The wheels are starting to turn

This week has been a huge progress week for me as I tackled some “big idea” questions for my final project. I was fortunate to attend two very relevant PD sessions this week within our school division which have helped guide the way I would like my final project to go.

Digital Citizenship Education in Saskatchewan Schools
The Nine Elements of Digital Citizenship via Digital Citizenship Education in Saskatchewan Schools

The first session was on Digital Citizenship and the Balanced Approach to Learning. We looked at the role of digital

technologies in education, the essential skills for 21st century learning, and the digital citizenship continuum. We then had a chance to create a lesson that integrated 21st century essential skills and digital citizenship concepts and skills. As I was looking through the digital citizenship continuum, I thought this would be a perfect place for me to start with my lessons for my final project as I could integrate the 9 elements of digital citizenship with my transliteracy lessons. With permission from Jennifer Stewart-Mitchell and Genna Rodriguez, I am able to use the lesson plan format they created to create the lessons for my Transliterate Librarians Website (which is still very much a work in progress… Stay tuned for a draft publication!).

I am very excited about this breakthrough because I believe by collaborating with other professionals in our school division, we will create resources that will have a purpose and be used and shared with others within the school division. The lesson I created (Boutilier – Digital Citizenship Lesson Planning Framework / Animal Research Report), ties in directly with the inquiry and research section of my website. It is an expository writing lesson (for grade 2) which uses online databases to research an animal and write a report.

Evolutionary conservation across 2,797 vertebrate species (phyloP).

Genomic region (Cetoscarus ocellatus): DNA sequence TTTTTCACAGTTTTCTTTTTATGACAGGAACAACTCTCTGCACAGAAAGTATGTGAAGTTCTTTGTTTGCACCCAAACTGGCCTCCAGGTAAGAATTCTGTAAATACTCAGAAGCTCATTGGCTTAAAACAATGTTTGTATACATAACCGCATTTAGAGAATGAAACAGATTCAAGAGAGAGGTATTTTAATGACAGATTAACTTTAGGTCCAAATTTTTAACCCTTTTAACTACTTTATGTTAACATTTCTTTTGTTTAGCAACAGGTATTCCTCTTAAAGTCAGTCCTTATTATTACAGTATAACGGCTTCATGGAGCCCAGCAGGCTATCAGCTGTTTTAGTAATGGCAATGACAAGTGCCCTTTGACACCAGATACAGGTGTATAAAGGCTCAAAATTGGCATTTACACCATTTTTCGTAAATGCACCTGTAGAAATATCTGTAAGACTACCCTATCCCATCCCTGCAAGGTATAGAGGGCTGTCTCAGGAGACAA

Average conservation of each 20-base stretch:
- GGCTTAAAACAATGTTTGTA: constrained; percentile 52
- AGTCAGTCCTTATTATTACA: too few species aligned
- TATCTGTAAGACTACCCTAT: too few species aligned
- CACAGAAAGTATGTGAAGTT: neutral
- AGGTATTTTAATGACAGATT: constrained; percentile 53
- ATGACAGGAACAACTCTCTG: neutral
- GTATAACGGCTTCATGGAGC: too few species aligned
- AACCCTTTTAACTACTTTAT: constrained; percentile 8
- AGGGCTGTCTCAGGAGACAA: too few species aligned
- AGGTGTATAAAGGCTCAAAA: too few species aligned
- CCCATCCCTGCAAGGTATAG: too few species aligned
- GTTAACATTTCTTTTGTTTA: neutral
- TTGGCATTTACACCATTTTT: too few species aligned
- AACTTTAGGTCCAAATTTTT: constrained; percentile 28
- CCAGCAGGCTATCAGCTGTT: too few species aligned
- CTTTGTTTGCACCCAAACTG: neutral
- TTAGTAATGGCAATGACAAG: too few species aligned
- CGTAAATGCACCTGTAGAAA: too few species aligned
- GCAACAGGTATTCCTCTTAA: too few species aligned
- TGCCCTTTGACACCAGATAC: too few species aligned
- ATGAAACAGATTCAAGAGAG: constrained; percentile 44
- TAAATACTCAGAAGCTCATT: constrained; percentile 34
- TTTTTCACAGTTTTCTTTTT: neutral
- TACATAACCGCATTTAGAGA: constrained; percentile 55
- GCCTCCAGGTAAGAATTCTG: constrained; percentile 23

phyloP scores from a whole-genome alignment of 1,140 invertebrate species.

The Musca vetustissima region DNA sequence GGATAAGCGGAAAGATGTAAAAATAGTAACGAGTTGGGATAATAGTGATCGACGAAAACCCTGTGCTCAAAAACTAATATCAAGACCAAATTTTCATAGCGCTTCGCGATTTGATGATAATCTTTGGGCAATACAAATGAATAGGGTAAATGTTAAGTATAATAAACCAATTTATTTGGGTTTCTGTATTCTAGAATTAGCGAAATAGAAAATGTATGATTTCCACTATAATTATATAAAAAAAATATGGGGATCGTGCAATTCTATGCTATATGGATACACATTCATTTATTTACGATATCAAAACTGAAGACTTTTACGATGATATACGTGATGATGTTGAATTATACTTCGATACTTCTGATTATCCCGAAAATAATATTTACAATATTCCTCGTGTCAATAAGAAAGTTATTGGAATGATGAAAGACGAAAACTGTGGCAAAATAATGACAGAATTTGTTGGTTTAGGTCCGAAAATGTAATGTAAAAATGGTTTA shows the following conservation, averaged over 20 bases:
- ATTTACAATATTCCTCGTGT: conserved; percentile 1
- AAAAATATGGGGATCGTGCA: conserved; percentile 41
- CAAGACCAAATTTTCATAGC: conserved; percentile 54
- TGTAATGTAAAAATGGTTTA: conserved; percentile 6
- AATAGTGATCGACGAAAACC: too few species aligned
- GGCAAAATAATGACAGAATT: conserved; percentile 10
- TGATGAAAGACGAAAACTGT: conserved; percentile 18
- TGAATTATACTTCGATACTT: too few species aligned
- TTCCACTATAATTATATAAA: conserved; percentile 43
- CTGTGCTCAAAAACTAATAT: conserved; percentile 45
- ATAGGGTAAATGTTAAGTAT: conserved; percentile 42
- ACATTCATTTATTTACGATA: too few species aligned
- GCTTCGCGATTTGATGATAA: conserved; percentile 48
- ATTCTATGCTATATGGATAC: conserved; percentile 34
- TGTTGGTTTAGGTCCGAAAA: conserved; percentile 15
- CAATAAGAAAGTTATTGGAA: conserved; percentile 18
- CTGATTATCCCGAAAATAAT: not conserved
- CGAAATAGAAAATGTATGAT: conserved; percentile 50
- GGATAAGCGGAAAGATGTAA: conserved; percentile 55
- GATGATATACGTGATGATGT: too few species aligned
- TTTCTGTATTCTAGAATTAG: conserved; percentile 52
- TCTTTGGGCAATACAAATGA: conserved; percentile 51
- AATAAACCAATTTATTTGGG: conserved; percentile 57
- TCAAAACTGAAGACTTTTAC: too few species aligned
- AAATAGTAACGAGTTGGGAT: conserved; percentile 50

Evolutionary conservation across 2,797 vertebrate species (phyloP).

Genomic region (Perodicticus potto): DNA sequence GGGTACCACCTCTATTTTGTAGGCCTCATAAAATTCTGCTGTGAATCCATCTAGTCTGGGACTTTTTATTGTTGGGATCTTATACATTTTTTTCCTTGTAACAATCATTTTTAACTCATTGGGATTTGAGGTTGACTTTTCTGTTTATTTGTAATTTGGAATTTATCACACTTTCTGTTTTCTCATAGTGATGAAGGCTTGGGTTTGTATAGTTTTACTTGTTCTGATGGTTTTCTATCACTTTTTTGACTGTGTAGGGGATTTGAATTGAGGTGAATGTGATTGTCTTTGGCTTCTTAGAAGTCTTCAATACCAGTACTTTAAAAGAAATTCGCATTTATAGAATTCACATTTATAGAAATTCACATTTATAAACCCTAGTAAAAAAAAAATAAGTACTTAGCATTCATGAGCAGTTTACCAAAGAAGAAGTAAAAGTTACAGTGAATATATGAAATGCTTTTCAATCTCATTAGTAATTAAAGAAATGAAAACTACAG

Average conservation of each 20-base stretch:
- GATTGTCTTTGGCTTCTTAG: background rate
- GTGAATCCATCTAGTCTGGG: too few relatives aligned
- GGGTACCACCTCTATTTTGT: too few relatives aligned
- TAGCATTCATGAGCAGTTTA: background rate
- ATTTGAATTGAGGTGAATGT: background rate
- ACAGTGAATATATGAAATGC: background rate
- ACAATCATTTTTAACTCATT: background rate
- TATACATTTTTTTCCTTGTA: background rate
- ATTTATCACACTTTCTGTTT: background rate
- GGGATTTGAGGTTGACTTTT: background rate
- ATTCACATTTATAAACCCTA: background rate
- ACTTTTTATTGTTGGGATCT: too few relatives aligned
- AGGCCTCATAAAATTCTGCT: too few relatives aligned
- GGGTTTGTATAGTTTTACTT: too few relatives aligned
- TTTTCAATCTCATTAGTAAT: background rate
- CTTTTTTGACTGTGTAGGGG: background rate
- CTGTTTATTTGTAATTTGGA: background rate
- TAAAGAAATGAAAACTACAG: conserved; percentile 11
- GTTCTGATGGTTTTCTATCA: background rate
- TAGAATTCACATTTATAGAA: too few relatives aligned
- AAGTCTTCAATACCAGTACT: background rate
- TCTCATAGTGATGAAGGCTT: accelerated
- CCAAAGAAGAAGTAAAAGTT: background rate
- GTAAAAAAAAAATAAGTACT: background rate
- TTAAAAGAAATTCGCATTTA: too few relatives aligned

RCSD 21st Century Skills
RCSD 21st Century Skills via RCSD Digital Consultants

The second session was our TL EdCamp. This was my first year participating in the TL EdCamp, but I came out of the sessions feeling renewed and refreshed! It is so great learning from your peers and being able to participate in a conference in a non-traditional way. I went to a session on Genius Hour/ Maker Space where we focused on the book Invent to Learn.  The next session was on a new resource from National Geographic Learning, which focused on 21st century reading: creative thinking and reading with TED Talks. We looked through this resource and connected it to the Saskatchewan curriculum. I am really looking forward to working with teachers and this resource. The next session was Social Media in the Library. This session had some heated debate on digital citizenship and whether using social media in the library and in schools was ok or not. We also talked about the media release form and how perhaps it needed to be updated to reflect social media. The last session was about using tools such as Kahoot and Quizizz to engage students in review.

This week has helped me kick start my final project… I am excited to see how it progresses over the next month.